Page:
Wiretap: The national stories you should be reading

This will shock no one, but it should. New York Times columnist Tim Egan writes about the new guardian of public lands, William Perry Pendley, who, of course, does not believe in public lands. He was appointed by Interior Secretary David Bernhardt, who was — of course — a former oil and gas lobbyist. Pendley has made it his life’s work to end the whole idea of public lands, which account for acreage that is 50% larger than the state of Texas. Pendley will feel right at home. It was just a few days ago, we saw the rollback — by executive fiat — of the Endangered Species Act, which has protected bald eagles, grizzly bears and a lot of other animals on the Sierra Club calendars my law professor- daughter gets in the mail. It fits right in with acting head of immigration service, Ken Cuccinelli, who just suggested a rewrite of the Emma Lazarus poem on the Statue of Liberty. His version would read, in brief, if you’re hungry, poor and/or wretched, find some loser country that will take you in. On the other hand, if you want to drill on the remaining public lands, sign up now.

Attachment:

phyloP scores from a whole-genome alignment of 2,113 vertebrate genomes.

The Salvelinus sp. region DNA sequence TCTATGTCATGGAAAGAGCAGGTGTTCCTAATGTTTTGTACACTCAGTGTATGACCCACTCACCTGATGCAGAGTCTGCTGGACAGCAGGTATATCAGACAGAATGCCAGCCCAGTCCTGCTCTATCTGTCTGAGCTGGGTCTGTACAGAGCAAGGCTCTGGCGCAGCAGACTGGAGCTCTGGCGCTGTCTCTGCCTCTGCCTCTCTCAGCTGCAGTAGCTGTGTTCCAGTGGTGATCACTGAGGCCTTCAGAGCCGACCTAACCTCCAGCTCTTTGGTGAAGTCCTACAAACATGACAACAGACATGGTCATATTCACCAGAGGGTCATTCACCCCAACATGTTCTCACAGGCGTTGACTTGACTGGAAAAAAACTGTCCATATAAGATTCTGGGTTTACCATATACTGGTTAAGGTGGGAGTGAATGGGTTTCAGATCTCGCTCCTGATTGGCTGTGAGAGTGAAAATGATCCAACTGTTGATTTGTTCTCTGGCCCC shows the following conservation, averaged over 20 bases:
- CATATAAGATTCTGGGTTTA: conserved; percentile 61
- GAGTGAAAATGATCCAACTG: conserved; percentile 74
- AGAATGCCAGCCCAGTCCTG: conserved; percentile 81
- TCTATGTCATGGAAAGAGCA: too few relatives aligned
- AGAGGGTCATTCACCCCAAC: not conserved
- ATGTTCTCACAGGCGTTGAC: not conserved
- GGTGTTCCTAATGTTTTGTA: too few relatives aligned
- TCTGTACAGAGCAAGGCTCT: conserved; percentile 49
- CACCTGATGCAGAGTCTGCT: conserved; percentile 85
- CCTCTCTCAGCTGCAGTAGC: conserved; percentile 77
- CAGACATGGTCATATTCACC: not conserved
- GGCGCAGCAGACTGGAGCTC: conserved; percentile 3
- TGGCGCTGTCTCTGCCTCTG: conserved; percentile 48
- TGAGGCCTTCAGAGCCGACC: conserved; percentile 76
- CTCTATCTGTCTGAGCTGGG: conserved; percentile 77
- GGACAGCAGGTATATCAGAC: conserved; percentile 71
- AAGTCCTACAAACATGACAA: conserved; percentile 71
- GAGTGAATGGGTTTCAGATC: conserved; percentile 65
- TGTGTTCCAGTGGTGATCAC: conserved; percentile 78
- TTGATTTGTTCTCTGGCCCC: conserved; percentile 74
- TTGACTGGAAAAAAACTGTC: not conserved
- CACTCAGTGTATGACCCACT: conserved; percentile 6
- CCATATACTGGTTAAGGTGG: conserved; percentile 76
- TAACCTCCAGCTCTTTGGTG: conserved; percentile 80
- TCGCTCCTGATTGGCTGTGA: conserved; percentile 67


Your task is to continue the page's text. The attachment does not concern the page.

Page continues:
We hear many warnings about climate change and global warming and how relatively little time we have to left to counteract some of the worst possibilities. But according to a Washington Post analysis, extreme climate change — defined as a rise of at least 2 degrees Celsius — has already hits parts of the United States, including counties in Colorado. Here’s the graphic. And — spoiler alert — here are the Colorado counties: Montrose, Mesa, Rio Blanco, San Miguel, Ouray, Morgan, Delta and Moffat. It’s just too late to dismiss the science.

Let’s applaud The Atlantic for offering a wide range of views, but while two online articles at Atlantic.com agree on many points, they come to radically different conclusions. David Graham argues that Trump’s ideas are growing less popular by the day, even with some in his base, meaning he’s in deep trouble when it comes to 2020. The other article argues that Trump’s popularity, or lack thereof, his bigotry, his possibly teetering economy doesn’t mean he won’t be re-elected. Yascha Mounk writes that there’s every chance he will be. Read both arguments and see if you can figure out who might be right.

He has covered Dr. J, four presidential inaugurations, six national conventions and countless brain-numbing speeches in the New Hampshire and Iowa snow.